I graduated in May 2018 with a degree in Aerospace Engineering. While at school I was a CEED mentor, SWE officer, and my senior year I was on the SAE Aero Design East Coast team. I did one co-op and one internship with GE Aviation and took a full-time position with their Edison Engineering Development Program in Cincinnati, OH. My time with SWE taught me a lot about the importance of taking each opportunity you have and making the most of it—you never know where each experience will take you!
I graduated with a Computer Science degree in May 2016.
I am currently working for the MITRE Corporation in Bedford, Massachusetts as a Cybersecurity Software Engineer.
Being a member of SWE expanded my professional network and helped me develop skills I needed to obtain my internships and current employment.
My advice to undergraduates is to start looking for internships early and apply as many places as possible!
Getting your foot in the door early on is key.
I finished my Masters thesis and degree in Civil Engineering in December 2017. I am now a stormwater engineer at Arcadis in
Greensboro, North Carolina. As a member of SWE, I was able to interact with other women going through the same process as me, and I got
introduced to new ideas and companies through various events. I made friends and mentors that I still keep in touch with today.
two pieces of advice as a student (and again as a Teaching Assistant). First, if you're in a difficult class - ask for help! Professors and
TAs are there to help you, and we really do want to help. Word of advice from a TA, we wish you had come to us for help when we see how you
perform on homework assignments. Asking questions does not reflect poorly on you.
Second, ask for advice - talk to other students in your
programs, your advisors, and your TAs. We've been through this already and for the most part, if you love your degree, you're willing to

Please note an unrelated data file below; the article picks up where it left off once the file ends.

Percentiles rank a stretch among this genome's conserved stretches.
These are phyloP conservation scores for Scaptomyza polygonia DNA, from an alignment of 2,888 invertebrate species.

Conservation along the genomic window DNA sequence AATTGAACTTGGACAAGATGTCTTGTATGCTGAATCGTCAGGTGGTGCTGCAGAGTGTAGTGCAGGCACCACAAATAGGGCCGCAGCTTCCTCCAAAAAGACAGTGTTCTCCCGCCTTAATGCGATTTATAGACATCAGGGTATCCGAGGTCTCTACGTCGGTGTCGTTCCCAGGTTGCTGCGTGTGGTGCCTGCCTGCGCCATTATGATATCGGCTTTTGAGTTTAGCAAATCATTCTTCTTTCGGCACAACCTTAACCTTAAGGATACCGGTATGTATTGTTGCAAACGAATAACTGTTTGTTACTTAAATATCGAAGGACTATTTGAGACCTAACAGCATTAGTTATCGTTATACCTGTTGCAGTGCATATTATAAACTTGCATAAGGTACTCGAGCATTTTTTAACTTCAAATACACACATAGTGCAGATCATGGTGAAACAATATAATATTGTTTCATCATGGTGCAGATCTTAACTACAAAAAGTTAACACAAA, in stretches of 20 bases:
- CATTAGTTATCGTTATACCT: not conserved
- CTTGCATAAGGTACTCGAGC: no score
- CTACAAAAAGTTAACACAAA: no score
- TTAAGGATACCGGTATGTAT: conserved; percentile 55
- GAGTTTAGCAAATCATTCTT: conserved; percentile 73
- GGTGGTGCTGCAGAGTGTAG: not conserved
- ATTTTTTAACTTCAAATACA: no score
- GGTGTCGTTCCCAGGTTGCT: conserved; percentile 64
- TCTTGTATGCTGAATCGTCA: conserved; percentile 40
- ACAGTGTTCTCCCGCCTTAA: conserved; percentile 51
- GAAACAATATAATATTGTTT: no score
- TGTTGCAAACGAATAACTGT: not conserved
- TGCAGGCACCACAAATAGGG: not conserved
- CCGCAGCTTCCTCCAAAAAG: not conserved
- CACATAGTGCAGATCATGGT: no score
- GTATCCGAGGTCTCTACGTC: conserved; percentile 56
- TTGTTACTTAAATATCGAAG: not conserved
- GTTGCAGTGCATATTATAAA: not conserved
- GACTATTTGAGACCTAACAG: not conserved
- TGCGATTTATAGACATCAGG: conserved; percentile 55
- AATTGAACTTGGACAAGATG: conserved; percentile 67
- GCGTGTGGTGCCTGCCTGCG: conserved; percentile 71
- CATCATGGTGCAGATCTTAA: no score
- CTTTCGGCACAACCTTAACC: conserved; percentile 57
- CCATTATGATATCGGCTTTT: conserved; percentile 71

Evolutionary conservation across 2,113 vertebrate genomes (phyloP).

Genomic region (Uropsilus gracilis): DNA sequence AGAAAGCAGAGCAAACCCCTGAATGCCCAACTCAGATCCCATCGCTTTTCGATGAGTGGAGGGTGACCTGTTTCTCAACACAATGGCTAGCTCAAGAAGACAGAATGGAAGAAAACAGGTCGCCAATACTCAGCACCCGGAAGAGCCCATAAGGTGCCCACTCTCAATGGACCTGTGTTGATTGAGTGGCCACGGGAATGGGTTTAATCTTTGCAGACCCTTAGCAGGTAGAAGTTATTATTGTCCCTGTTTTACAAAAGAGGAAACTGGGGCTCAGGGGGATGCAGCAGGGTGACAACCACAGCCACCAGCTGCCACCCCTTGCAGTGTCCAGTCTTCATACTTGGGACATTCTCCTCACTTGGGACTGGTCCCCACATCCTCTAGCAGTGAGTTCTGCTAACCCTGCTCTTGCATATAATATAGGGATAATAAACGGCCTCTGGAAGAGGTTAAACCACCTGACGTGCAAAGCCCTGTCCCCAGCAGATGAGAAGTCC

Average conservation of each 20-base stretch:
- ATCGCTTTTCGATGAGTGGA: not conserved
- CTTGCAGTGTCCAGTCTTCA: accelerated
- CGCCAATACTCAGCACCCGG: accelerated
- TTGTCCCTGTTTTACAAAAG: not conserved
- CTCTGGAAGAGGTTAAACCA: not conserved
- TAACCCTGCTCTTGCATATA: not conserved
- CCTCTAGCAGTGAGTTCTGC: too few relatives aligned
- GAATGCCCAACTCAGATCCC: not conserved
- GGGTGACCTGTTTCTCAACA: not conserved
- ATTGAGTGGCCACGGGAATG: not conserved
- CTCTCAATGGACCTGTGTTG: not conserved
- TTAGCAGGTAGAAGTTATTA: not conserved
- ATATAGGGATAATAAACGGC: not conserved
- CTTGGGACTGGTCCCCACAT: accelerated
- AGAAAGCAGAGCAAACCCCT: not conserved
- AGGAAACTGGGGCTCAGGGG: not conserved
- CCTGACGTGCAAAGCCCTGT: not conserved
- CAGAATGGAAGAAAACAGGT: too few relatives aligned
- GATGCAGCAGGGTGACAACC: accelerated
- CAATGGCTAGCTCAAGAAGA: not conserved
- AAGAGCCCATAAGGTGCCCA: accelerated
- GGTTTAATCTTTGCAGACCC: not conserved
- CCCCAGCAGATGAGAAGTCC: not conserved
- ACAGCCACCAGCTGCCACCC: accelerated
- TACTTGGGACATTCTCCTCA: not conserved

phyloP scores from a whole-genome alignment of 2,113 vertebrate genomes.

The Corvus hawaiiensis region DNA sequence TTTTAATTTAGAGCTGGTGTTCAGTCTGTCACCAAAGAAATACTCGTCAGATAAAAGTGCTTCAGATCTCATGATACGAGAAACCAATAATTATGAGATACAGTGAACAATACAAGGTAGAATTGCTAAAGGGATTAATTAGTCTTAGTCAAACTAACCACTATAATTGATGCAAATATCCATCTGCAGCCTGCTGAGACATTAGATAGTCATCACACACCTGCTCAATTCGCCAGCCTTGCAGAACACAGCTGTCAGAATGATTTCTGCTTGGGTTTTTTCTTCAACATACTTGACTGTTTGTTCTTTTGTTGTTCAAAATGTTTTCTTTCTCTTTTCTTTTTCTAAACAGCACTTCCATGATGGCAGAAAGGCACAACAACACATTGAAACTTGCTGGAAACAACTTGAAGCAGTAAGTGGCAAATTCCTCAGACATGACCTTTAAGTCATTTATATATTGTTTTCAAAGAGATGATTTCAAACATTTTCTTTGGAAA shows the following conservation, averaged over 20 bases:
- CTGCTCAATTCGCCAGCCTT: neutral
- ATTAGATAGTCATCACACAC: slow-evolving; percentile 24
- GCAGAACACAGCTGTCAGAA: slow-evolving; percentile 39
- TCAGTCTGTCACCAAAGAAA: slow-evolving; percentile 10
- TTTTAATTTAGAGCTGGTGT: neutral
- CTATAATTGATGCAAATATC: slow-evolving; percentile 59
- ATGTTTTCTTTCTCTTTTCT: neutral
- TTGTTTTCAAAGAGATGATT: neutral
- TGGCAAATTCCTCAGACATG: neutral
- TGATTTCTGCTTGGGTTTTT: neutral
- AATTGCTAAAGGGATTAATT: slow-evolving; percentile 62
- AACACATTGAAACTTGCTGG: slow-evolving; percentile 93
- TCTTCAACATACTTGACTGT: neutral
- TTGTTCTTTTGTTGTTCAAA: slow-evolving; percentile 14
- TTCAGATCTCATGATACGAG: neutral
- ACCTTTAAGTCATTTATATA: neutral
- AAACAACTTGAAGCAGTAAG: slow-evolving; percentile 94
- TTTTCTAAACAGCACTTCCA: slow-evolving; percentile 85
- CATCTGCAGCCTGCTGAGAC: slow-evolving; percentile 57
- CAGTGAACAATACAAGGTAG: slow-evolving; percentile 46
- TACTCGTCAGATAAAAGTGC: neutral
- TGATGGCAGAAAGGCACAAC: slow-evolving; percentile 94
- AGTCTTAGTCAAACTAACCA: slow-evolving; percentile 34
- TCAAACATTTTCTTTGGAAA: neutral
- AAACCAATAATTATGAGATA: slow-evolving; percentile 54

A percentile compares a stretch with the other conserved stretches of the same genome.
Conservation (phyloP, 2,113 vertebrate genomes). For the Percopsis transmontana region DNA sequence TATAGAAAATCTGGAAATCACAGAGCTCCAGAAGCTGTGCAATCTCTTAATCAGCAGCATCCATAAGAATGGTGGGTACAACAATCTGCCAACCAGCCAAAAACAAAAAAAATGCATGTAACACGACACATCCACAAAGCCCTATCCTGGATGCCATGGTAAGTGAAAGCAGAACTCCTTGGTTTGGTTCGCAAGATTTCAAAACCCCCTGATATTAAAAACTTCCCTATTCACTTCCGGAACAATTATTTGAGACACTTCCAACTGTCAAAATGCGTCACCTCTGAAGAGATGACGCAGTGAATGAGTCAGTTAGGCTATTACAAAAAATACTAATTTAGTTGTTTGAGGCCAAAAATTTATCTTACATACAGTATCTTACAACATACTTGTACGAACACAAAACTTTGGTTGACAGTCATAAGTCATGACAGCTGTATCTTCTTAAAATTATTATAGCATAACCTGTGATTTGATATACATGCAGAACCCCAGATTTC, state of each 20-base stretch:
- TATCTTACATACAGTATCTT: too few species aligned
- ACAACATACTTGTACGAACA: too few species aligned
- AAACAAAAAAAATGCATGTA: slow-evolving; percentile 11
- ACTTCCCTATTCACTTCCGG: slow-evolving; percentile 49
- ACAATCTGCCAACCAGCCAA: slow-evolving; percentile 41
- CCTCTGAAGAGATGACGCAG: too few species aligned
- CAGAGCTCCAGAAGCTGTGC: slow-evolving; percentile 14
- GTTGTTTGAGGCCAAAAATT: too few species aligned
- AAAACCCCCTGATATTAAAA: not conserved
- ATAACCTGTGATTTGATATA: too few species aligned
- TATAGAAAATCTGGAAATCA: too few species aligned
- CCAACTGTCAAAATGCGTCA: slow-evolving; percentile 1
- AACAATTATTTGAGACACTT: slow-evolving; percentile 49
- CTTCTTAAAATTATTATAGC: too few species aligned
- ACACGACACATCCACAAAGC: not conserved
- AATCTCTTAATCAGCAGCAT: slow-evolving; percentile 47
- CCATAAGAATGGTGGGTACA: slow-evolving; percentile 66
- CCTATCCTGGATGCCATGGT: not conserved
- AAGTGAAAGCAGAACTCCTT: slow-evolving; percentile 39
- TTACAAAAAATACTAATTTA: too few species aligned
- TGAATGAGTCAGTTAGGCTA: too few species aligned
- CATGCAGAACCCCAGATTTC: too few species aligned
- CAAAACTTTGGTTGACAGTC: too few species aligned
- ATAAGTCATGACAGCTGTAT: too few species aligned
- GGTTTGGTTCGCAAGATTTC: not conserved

talk about it. Take it all in! College truly does go by way too fast. It's amazing how much growth you can see in yourself and the
relationships you make. There is nothing truer, in my mind, than Tech embracing the This is Home tagline.
SWE is just one of those homes.
I graduated in May 2017 with a Mechanical Engineering degree. Since interning at the Ford Motor Company in Dearborn, Michigan after my junior year, I am now in the Ford College Graduate program in the Powertrain Manufacturing department. SWE helped me get a sense of what I should be doing when I was a freshman/sophomore. Going to the meetings allowed me to interact with other female engineering students, learn about different majors that Tech offers, and receive tips to be successful in college.
My advice to current college students is to get involved as much as possible. Tech has hundreds of academic clubs that host open events for tech talks, workshops, and seminars (they often have free food too!). You can get involved with people at these events, and as you probably heard a million times, networking is key when it comes to finding a job. Take advantage of all the opportunities and you will excel at getting what you want.